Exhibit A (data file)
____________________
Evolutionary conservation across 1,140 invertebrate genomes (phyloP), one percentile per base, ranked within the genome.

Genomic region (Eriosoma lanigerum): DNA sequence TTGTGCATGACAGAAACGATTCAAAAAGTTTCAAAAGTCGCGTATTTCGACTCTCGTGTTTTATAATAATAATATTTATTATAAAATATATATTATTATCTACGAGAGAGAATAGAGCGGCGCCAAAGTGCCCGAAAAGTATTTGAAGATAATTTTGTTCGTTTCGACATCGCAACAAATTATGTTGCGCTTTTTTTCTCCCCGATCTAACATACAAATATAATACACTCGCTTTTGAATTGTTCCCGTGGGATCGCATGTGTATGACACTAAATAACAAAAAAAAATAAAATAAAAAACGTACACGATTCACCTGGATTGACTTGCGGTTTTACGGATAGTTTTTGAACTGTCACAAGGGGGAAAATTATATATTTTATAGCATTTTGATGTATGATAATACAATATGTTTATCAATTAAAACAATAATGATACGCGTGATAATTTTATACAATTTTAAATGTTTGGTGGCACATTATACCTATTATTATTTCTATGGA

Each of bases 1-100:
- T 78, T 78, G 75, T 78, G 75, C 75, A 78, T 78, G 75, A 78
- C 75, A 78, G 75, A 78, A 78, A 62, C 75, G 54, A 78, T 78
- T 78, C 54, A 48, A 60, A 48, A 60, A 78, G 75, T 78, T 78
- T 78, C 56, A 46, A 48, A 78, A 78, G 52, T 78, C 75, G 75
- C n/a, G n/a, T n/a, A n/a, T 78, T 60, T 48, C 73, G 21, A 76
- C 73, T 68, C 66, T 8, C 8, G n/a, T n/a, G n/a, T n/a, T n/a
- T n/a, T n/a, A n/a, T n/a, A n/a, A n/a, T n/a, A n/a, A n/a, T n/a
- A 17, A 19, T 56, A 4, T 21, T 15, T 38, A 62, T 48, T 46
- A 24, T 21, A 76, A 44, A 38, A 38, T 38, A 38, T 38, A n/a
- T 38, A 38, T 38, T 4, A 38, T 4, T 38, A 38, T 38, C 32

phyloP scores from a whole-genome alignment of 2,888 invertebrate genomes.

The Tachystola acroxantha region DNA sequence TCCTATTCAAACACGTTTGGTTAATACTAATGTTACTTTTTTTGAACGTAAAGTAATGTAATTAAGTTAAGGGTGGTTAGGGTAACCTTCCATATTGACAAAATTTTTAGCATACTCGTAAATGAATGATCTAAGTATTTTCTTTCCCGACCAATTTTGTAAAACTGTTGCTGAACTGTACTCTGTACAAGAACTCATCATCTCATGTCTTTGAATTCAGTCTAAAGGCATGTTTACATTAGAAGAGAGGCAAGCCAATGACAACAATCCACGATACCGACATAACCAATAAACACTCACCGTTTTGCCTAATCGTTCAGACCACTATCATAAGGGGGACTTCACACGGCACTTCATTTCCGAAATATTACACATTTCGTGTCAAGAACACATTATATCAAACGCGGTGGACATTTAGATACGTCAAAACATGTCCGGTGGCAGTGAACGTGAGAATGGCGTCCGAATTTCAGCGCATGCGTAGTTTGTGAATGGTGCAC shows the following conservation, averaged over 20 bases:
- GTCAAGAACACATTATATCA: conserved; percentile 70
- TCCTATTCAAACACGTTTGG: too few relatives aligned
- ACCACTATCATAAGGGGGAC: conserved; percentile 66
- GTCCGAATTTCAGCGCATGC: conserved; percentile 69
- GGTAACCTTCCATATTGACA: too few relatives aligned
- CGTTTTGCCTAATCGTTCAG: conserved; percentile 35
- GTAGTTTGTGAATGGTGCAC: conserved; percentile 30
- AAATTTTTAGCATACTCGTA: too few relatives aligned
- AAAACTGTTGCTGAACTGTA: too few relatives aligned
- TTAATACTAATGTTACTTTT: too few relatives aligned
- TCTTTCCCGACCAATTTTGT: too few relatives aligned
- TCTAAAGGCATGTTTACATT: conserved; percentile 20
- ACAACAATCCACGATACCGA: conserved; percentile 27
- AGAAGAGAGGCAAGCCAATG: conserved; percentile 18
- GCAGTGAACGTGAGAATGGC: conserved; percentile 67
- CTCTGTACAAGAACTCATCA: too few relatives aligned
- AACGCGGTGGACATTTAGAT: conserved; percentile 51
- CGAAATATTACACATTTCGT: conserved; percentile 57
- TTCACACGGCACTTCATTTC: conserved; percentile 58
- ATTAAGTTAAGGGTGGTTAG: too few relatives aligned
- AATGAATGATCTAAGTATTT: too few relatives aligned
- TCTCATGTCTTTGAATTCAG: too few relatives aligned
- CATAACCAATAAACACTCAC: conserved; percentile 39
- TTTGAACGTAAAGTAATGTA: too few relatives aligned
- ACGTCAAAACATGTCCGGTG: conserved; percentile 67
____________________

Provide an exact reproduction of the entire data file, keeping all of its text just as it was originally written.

Evolutionary conservation across 1,140 invertebrate genomes (phyloP), one percentile per base, ranked within the genome.

Genomic region (Eriosoma lanigerum): DNA sequence TTGTGCATGACAGAAACGATTCAAAAAGTTTCAAAAGTCGCGTATTTCGACTCTCGTGTTTTATAATAATAATATTTATTATAAAATATATATTATTATCTACGAGAGAGAATAGAGCGGCGCCAAAGTGCCCGAAAAGTATTTGAAGATAATTTTGTTCGTTTCGACATCGCAACAAATTATGTTGCGCTTTTTTTCTCCCCGATCTAACATACAAATATAATACACTCGCTTTTGAATTGTTCCCGTGGGATCGCATGTGTATGACACTAAATAACAAAAAAAAATAAAATAAAAAACGTACACGATTCACCTGGATTGACTTGCGGTTTTACGGATAGTTTTTGAACTGTCACAAGGGGGAAAATTATATATTTTATAGCATTTTGATGTATGATAATACAATATGTTTATCAATTAAAACAATAATGATACGCGTGATAATTTTATACAATTTTAAATGTTTGGTGGCACATTATACCTATTATTATTTCTATGGA

Each of bases 1-100:
- T 78, T 78, G 75, T 78, G 75, C 75, A 78, T 78, G 75, A 78
- C 75, A 78, G 75, A 78, A 78, A 62, C 75, G 54, A 78, T 78
- T 78, C 54, A 48, A 60, A 48, A 60, A 78, G 75, T 78, T 78
- T 78, C 56, A 46, A 48, A 78, A 78, G 52, T 78, C 75, G 75
- C n/a, G n/a, T n/a, A n/a, T 78, T 60, T 48, C 73, G 21, A 76
- C 73, T 68, C 66, T 8, C 8, G n/a, T n/a, G n/a, T n/a, T n/a
- T n/a, T n/a, A n/a, T n/a, A n/a, A n/a, T n/a, A n/a, A n/a, T n/a
- A 17, A 19, T 56, A 4, T 21, T 15, T 38, A 62, T 48, T 46
- A 24, T 21, A 76, A 44, A 38, A 38, T 38, A 38, T 38, A n/a
- T 38, A 38, T 38, T 4, A 38, T 4, T 38, A 38, T 38, C 32

phyloP scores from a whole-genome alignment of 2,888 invertebrate genomes.

The Tachystola acroxantha region DNA sequence TCCTATTCAAACACGTTTGGTTAATACTAATGTTACTTTTTTTGAACGTAAAGTAATGTAATTAAGTTAAGGGTGGTTAGGGTAACCTTCCATATTGACAAAATTTTTAGCATACTCGTAAATGAATGATCTAAGTATTTTCTTTCCCGACCAATTTTGTAAAACTGTTGCTGAACTGTACTCTGTACAAGAACTCATCATCTCATGTCTTTGAATTCAGTCTAAAGGCATGTTTACATTAGAAGAGAGGCAAGCCAATGACAACAATCCACGATACCGACATAACCAATAAACACTCACCGTTTTGCCTAATCGTTCAGACCACTATCATAAGGGGGACTTCACACGGCACTTCATTTCCGAAATATTACACATTTCGTGTCAAGAACACATTATATCAAACGCGGTGGACATTTAGATACGTCAAAACATGTCCGGTGGCAGTGAACGTGAGAATGGCGTCCGAATTTCAGCGCATGCGTAGTTTGTGAATGGTGCAC shows the following conservation, averaged over 20 bases:
- GTCAAGAACACATTATATCA: conserved; percentile 70
- TCCTATTCAAACACGTTTGG: too few relatives aligned
- ACCACTATCATAAGGGGGAC: conserved; percentile 66
- GTCCGAATTTCAGCGCATGC: conserved; percentile 69
- GGTAACCTTCCATATTGACA: too few relatives aligned
- CGTTTTGCCTAATCGTTCAG: conserved; percentile 35
- GTAGTTTGTGAATGGTGCAC: conserved; percentile 30
- AAATTTTTAGCATACTCGTA: too few relatives aligned
- AAAACTGTTGCTGAACTGTA: too few relatives aligned
- TTAATACTAATGTTACTTTT: too few relatives aligned
- TCTTTCCCGACCAATTTTGT: too few relatives aligned
- TCTAAAGGCATGTTTACATT: conserved; percentile 20
- ACAACAATCCACGATACCGA: conserved; percentile 27
- AGAAGAGAGGCAAGCCAATG: conserved; percentile 18
- GCAGTGAACGTGAGAATGGC: conserved; percentile 67
- CTCTGTACAAGAACTCATCA: too few relatives aligned
- AACGCGGTGGACATTTAGAT: conserved; percentile 51
- CGAAATATTACACATTTCGT: conserved; percentile 57
- TTCACACGGCACTTCATTTC: conserved; percentile 58
- ATTAAGTTAAGGGTGGTTAG: too few relatives aligned
- AATGAATGATCTAAGTATTT: too few relatives aligned
- TCTCATGTCTTTGAATTCAG: too few relatives aligned
- CATAACCAATAAACACTCAC: conserved; percentile 39
- TTTGAACGTAAAGTAATGTA: too few relatives aligned
- ACGTCAAAACATGTCCGGTG: conserved; percentile 67